Why are the Baltic States successfully tackling Coronavirus?

First published on Comment Central

Former US Secretary of State Henry Kissinger once coined the phrase “a diamond is a lump of coal that did well under pressure”. When reading an article by the Daily Telegraph’s Camilla Tominey, examining why smaller, poorer nations are faring better in the battle to contain Coronavirus than many of their wealthier counterparts, Kissinger’s quote came back to me as it struck a chord.

Tominey had spoken to the Georgian Prime Minister Giorgi Gakharia who explained that the number of people in Georgia dying with Coronavirus is very low, not just because of the “early and decisive executive action” taken by the Government but because “Georgians have experienced and overcome adversity throughout history. Both the Government and the Georgian public quickly realised the scale of this threat.”

Looking at the statistics in a many former Soviet states, particularly the Baltic States, Mr Gakharia may have a point. The three Baltic countries have been through difficult times in modern history. Is it because of this that they were far more prepared to deal with a crisis like the Coronavirus pandemic?

The Baltic States have a relatively small population (all under 3 million), yet even when you look at deaths of people with Coronavirus per million people, the three countries are nowhere near the utter devastation taking place in Italy, Spain and more recently the United Kingdom and United States. Each of the three countries has suffered fewer than 50 deaths per million people; in contrast the UK has 545 deaths – ten times more.

Estonian politician Raivo Tamm, who sits on the Foreign Affairs Committee in the Riigikogu, believes the actions taken in Estonia are very similar to those taken elsewhere in Europe, to stay at home, have a one-out one-in policy in shops, stay 2 metres apart – all very similar to what we have experienced in the UK. The only significant difference is that Estonians were immediately encouraged to wear face masks, unlike in the UK (although many people are wearing them).

Mr Tamm also highlighted one stark difference in societal behaviour in Estonia compared with many other countries across the globe. “There was a joke on social media of a before Coronavirus and after Coronavirus photo in Finland, which showed people waiting for a bus in line and standing 2 metres distance from each other – and the same picture before. It is the same in Estonia.”

Jonas Kairys, an Adviser to the Prime Minister of Lithuania, said that it was too early to generalise the reasons behind different national patterns of the pandemic, but he did share some interesting observations, which could shine some light on why Lithuania has remained relatively unscathed by this virus.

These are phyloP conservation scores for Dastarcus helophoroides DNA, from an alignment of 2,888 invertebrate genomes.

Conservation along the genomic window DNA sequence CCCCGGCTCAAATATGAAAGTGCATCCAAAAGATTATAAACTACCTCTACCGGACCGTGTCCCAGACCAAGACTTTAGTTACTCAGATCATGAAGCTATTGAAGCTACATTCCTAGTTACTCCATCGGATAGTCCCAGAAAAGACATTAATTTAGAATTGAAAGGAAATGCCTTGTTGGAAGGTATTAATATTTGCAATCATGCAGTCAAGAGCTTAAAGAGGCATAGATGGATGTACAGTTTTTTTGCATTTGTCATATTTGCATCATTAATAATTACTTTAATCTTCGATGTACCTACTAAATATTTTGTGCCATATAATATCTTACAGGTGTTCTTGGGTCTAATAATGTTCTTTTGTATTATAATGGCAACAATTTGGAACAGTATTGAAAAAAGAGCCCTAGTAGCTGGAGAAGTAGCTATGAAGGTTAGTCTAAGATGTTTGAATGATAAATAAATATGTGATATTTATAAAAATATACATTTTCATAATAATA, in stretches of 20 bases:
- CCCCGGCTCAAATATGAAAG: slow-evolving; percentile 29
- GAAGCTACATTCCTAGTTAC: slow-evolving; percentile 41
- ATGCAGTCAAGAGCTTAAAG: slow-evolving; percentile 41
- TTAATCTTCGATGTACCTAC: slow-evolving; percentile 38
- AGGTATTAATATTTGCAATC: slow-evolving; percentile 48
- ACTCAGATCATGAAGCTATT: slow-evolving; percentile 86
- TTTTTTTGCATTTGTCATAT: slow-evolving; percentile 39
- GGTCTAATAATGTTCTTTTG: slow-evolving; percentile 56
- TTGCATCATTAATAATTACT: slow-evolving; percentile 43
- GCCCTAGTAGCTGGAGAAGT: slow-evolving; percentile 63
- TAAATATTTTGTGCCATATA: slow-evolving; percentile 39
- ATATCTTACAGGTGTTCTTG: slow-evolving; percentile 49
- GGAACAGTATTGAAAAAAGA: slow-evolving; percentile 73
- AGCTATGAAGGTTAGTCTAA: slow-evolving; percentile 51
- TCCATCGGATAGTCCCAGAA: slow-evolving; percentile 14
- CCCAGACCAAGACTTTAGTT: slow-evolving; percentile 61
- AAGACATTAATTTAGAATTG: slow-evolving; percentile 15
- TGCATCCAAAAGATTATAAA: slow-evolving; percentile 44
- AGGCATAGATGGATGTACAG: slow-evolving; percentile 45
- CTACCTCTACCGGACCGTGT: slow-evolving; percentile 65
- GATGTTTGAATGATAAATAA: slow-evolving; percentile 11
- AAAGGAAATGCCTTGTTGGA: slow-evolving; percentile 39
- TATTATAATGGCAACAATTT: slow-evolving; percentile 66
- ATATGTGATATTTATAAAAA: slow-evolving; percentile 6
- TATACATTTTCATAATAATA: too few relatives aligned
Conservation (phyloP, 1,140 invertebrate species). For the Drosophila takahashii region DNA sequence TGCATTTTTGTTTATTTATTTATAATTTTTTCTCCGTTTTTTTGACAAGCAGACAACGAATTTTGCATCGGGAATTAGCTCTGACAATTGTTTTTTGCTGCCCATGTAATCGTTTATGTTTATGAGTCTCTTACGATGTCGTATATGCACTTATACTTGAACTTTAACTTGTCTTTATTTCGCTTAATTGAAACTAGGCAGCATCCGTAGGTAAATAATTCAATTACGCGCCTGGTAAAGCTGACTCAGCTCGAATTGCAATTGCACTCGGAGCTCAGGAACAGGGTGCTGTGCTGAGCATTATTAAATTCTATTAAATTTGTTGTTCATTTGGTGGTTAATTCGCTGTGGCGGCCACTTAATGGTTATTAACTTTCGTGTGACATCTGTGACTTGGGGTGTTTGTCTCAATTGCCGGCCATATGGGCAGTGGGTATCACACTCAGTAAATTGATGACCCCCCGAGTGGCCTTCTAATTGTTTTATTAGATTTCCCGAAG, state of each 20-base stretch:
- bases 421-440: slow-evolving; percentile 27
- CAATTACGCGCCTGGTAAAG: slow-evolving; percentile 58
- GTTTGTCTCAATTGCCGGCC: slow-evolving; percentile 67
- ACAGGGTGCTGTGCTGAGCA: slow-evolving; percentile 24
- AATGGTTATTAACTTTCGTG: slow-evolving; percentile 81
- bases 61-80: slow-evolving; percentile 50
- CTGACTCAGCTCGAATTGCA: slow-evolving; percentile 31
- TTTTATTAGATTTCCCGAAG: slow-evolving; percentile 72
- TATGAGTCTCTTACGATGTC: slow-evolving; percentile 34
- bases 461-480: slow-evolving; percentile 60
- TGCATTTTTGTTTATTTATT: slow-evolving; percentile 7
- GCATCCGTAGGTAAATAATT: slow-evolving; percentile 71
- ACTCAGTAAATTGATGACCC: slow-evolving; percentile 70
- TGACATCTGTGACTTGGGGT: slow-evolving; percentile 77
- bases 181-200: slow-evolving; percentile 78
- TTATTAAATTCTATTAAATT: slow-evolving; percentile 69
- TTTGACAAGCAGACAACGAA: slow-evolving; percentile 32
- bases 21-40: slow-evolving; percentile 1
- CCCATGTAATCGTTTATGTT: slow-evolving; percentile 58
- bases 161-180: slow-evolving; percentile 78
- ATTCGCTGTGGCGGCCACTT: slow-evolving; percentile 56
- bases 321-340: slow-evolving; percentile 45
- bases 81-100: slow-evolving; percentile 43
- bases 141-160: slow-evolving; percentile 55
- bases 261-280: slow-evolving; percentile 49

He explained that residents of Baltic States are less likely to frequent popular holiday destinations in the Italian Alps, and therefore the import of the disease was less strong. He also highlighted that public health measures (including school closures, the cancellation of public events, and the closure of department stores) started very soon (14th March) after the first fatal cases in Europe had been recorded.

Mr Kairys said another important factor is that the “density of population in the Baltic region is much below that of Central or Southern Europe. For example, there are no cities of one million people plus in the Baltics.”

He also made the valid point that we do not yet know enough about Coronavirus, such as the role of the weather in the spread of the disease. “March average temperature in our region is almost 10 degrees below that in Northern Italy and Spain”, he said.  

Lithuanian Minister of Health, Aurelius Veryga, said that the Government was carefully watching the successes and failures of other countries. He said his Government is prepared and has “no illusions that the Coronavirus will pass by Lithuania as a dark cloud”.

Inese Lībiņa-Egnere, a Latvian politician and Deputy Chair of the National Security Committee, agreed with the Georgian Premier’s comments that overcoming difficult times in recent history had played a part in preparing former Soviet Union republics to deal with the emergency.

“On May 4, we celebrated 30th anniversary of the declaration of our independence from the Soviet Union and the re-establishment of our country we founded in 1918. During these 30 years we have had more than one struggle and this will be just one of many that we will overcome. ”Ms Lībiņa-Egnere explained that the Latvian Government carefully followed what had happened in Southern Europe and took the necessary steps to reduce risks to public health at an early stage.

She concluded that while smaller countries are more vulnerable, they are at the same time “more flexible and capable of mobilisation in times of crises”, as was evident during the global economic collapse in 2008.

It is difficult to bundle the three nations into one in regard to how they have successfully tackled the Coronavirus pandemic. There does seem to be some evidence that having a low-density population has helped significantly and that swift decisive early action taken by all three governments has helped to contain the spread.

There does, however, seem to be a trend that former Soviet republics, who now have a democratic system of government (excluding countries such as Russia and Belarus, for example), are tackling the pandemic far better than wealthier states that have not overcome grave challenges in their recent history.

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